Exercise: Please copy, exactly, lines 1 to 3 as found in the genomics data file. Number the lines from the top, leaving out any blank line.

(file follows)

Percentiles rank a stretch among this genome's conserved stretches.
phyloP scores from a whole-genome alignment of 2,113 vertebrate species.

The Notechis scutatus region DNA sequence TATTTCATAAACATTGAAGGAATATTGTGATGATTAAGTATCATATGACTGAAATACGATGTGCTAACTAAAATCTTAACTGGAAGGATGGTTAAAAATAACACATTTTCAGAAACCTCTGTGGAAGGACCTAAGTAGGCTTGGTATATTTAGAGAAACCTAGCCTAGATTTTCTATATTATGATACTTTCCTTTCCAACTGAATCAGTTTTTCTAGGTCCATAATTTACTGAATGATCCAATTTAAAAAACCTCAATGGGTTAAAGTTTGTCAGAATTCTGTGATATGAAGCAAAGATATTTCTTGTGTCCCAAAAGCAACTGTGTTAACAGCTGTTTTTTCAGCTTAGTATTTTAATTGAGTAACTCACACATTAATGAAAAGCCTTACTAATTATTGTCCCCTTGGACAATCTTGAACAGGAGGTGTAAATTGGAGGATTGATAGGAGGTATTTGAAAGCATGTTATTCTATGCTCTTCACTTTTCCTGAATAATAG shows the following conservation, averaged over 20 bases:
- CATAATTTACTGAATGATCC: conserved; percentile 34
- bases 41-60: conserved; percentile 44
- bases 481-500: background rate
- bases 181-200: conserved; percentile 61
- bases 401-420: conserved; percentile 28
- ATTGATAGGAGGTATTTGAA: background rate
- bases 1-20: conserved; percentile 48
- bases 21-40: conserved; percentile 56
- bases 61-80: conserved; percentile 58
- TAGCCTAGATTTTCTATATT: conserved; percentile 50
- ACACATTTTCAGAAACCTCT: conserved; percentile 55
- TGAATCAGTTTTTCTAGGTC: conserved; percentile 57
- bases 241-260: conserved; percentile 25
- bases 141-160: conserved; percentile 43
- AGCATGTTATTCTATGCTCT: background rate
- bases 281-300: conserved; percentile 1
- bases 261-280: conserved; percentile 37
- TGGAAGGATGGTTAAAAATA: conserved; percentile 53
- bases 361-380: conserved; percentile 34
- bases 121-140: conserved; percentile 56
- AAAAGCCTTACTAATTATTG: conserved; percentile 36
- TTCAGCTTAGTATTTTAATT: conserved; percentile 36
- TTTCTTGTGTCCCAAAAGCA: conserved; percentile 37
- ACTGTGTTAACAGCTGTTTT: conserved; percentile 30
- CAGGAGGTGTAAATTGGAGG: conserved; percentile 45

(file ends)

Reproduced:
Percentiles rank a stretch among this genome's conserved stretches.
phyloP scores from a whole-genome alignment of 2,113 vertebrate species.

The Notechis scutatus region DNA sequence TATTTCATAAACATTGAAGGAATATTGTGATGATTAAGTATCATATGACTGAAATACGATGTGCTAACTAAAATCTTAACTGGAAGGATGGTTAAAAATAACACATTTTCAGAAACCTCTGTGGAAGGACCTAAGTAGGCTTGGTATATTTAGAGAAACCTAGCCTAGATTTTCTATATTATGATACTTTCCTTTCCAACTGAATCAGTTTTTCTAGGTCCATAATTTACTGAATGATCCAATTTAAAAAACCTCAATGGGTTAAAGTTTGTCAGAATTCTGTGATATGAAGCAAAGATATTTCTTGTGTCCCAAAAGCAACTGTGTTAACAGCTGTTTTTTCAGCTTAGTATTTTAATTGAGTAACTCACACATTAATGAAAAGCCTTACTAATTATTGTCCCCTTGGACAATCTTGAACAGGAGGTGTAAATTGGAGGATTGATAGGAGGTATTTGAAAGCATGTTATTCTATGCTCTTCACTTTTCCTGAATAATAG shows the following conservation, averaged over 20 bases: